The Victorians had a passion for admiring stylized versions of the natural world from within the comfort of their own homes. Alongside taxidermy, arrangements of shells and fossils, preserved birds and flowers beneath domes, and hair art, an upper-class Victorian home might have sported an album or two of pressed flowers and, perhaps, seaweeds.
While we may not think of seaweed as particularly lovely today, Victorians used their bright reds and greens and lacy shapes to create pretty designs or semi-realistic compositions. The Public Domain Review recently spotlighted one such album now held in the Brooklyn Museum’s Special Collections department, which has been digitized for online viewing.
The leatherbound album, which features algae and seaweeds pasted on construction paper and framed by doilies, was created by one Eliza A. Jordson of Brooklyn around 1848. It was presented as a token of esteem to Augustus Graham, a member of the board of directors of the Brooklyn Apprentice’s Library, which eventually evolved into the Brooklyn Museum. The images are a feat of delicacy, using seaweed to create tiny houses and to spell out Graham’s name as well as the title of the book.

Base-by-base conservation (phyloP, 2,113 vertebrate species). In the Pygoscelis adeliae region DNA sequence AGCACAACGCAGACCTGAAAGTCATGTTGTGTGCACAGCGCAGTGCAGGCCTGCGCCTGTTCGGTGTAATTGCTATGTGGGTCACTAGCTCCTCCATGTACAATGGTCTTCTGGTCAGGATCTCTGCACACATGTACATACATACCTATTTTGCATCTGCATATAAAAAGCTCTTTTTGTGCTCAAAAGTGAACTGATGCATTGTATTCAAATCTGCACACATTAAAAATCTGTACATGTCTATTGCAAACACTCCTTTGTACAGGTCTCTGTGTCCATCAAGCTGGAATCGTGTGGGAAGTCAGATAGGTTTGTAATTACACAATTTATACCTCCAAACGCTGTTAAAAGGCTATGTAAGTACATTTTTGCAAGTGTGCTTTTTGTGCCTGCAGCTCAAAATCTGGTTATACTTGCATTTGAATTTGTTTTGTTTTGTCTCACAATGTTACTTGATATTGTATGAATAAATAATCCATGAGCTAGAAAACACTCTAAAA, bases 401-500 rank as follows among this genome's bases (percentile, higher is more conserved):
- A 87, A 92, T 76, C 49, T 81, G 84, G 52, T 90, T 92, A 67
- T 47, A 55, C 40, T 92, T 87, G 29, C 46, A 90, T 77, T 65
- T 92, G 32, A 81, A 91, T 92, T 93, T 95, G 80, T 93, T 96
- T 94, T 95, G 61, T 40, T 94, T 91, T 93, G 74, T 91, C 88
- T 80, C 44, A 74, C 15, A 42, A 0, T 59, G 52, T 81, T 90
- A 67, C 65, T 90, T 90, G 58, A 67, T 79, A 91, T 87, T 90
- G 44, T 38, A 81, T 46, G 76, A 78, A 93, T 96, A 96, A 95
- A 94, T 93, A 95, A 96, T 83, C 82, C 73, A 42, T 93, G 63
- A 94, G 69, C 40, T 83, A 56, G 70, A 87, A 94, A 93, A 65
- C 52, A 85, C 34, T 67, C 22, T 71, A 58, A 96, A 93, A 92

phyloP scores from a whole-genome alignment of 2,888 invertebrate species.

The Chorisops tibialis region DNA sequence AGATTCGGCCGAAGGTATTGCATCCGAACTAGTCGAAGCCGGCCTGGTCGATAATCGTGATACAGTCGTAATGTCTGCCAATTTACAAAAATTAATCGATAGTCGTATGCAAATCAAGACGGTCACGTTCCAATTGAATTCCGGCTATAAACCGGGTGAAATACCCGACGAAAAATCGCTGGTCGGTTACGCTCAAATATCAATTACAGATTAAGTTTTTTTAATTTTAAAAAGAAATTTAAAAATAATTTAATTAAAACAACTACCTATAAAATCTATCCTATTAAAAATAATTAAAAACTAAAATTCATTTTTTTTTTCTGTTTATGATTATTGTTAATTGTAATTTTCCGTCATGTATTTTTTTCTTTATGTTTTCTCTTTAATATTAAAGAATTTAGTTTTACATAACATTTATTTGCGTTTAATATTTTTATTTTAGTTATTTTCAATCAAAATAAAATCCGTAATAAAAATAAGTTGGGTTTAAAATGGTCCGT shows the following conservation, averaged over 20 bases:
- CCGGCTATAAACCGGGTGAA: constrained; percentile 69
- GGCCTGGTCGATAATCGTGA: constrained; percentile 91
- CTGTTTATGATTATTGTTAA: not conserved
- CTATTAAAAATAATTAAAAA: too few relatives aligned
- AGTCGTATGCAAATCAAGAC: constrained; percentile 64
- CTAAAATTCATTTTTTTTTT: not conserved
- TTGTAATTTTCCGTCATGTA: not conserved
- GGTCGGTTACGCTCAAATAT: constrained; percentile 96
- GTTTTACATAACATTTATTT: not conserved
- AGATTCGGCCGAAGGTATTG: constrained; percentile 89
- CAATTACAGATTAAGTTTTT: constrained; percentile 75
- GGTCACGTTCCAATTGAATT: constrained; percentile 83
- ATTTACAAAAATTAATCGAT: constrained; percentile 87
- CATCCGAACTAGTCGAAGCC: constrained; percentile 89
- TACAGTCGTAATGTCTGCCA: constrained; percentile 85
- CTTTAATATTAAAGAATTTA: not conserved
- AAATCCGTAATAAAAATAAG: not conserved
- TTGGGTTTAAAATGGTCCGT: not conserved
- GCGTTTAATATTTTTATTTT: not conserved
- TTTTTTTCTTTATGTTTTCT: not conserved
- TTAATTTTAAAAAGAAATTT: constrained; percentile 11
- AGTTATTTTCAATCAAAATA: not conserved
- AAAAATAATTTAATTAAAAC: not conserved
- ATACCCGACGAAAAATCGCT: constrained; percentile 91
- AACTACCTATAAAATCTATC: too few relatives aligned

As Allison Meier noted when writing about the album for Atlas Obscura in 2014, the album is “definitely not a scientific work, but instead a social one.” The specimens aren’t mounted with scientific precision and contain no labels, although the album does include a poem on the “flowers of the sea,” which seems to have been a feature of other seaweed albums, according to the Public Domain Review.
Other surviving examples of seaweed albums exist: As Meier notes, Harvard holds one created by a Mary Robinson, probably around Martha’s Vineyard, circa 1885. An online exhibit devoted to the prints from that book contains an explanation of the scrapbooking process, which involved submerging both the seaweed and mounting paper in saltwater at the same time, bringing them to the surface with the seaweed on top, and arranging the specimen with a needle to bring out its details.
All images via Brooklyn Museum Libraries, Special Collections.